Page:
A discussion of contemporary issues in media ethics, with olives and a twist. Made with only the freshest ingredients, shaken, stirred and poured over ice. I should also mention that I do like the odd, occasional martini. Bombay Sapphire gin and Lillet, dry and plenty of salty olives. Welcome to this cocktail of journalism and alcohol. A fine combination!

Wednesday, 29 August 2007

Freedom of Speech eroded - no surprises there

The respected and high profile human rights lawyer, Geoffrey Robertson gave a speech in Sydney on Tuesday 28 August in which he criticised Australia's record on protecting the freedom of speech principles that underpin a free media. He ended by calling for a bill of rights in Australia to enshrine freedom of expression much as the American Constitution does.

There were no surprises in Robertson's speech. He made the usual historical homage to 18th and 19th century bourgeois liberals, including those who were gaoled at various times for sedition and for exercising the right to free speech.

What was surprising was that the whole thing was broadcast live on Sky TV. I was watching a Sky news bulletin in a Wellington hotel room about 10pm when the speech came on. They ran the whole lot. At the end of it, back to the newsroom for the disclosure that Sky TV was a backer of the 'free media' campaign group (a loose alliance of jouralists and media owners, and therefore in my view flawed) that is campaigning against some aspects of the Howard governments attacks on the free press in recent years - such as the conviction of two Herald-Sun journalists for contempt of court. Source protection, defamation law and shield laws were on Robertson's agenda. I will find a transcript of the speech for another post, examining it in some detail.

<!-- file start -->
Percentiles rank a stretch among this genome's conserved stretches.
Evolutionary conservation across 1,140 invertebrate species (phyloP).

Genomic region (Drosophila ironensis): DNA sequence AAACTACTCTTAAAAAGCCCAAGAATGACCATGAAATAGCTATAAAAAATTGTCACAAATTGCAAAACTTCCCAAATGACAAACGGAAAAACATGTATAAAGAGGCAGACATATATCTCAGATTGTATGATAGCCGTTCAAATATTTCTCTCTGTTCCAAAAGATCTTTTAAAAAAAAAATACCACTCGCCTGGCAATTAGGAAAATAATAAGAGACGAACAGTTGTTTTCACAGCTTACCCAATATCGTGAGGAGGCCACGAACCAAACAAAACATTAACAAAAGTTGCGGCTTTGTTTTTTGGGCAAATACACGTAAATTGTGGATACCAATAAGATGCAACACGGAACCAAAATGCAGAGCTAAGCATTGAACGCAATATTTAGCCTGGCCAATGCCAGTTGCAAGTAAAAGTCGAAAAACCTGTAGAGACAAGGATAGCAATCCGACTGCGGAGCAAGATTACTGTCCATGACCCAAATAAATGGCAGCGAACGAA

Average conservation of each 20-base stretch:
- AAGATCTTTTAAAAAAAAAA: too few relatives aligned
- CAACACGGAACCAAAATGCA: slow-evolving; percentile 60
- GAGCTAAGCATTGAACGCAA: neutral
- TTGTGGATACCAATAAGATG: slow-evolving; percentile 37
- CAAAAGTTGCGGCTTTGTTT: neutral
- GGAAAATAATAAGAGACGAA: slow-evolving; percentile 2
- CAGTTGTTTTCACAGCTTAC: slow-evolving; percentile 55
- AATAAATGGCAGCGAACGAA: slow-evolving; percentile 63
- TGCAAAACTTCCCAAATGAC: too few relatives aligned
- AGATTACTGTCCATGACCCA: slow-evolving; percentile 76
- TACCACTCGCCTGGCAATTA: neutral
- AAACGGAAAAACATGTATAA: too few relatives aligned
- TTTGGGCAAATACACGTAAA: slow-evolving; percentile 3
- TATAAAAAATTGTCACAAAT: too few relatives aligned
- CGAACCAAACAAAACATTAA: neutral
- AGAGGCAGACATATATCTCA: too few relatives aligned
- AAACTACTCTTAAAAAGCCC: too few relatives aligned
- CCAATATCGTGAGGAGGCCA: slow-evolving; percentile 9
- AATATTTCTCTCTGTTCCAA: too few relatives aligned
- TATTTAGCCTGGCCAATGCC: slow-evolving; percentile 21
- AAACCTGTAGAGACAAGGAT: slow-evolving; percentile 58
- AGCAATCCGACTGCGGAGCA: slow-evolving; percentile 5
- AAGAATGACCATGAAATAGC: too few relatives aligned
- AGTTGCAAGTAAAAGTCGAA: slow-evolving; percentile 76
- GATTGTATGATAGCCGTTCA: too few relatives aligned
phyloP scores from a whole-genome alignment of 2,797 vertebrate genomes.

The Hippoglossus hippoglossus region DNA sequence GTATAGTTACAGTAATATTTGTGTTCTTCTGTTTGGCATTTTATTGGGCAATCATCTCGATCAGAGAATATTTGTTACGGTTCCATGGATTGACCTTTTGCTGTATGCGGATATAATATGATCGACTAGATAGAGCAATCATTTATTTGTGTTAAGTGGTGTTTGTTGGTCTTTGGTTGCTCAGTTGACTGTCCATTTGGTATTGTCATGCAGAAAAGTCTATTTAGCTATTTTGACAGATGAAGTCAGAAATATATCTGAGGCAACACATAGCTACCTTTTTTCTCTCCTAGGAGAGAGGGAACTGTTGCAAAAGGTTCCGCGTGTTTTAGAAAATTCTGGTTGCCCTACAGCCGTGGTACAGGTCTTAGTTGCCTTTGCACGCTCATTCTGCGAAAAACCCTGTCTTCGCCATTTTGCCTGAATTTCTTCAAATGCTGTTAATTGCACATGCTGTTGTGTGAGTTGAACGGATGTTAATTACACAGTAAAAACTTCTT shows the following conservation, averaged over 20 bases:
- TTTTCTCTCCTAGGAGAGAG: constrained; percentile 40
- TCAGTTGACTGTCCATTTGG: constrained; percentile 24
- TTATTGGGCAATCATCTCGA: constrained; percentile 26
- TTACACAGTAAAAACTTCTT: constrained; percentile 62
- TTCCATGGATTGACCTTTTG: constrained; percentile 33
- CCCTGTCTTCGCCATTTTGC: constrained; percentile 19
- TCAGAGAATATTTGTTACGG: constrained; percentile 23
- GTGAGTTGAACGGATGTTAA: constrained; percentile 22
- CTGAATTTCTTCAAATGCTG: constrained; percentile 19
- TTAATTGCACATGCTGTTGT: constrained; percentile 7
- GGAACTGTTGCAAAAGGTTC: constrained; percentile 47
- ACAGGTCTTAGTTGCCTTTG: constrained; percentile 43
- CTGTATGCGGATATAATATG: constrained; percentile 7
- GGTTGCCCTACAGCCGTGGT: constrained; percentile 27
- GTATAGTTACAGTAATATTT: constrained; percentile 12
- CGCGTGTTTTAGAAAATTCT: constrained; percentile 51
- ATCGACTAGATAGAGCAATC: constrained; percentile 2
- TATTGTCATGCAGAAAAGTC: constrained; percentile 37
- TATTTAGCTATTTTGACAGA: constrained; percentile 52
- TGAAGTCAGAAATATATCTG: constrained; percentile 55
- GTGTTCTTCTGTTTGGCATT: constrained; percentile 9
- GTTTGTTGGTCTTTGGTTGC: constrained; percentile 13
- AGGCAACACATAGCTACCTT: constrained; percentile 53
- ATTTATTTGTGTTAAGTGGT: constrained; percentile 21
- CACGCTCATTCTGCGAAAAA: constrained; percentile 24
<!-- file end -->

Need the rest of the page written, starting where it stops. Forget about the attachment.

Of interest was Robertson's note that Australia is dropping on the global index of press freedom at the same time as the international reputation of its judiciary is dropping.

Meanwhile, you can read a report at the Sydney Morning Herald.

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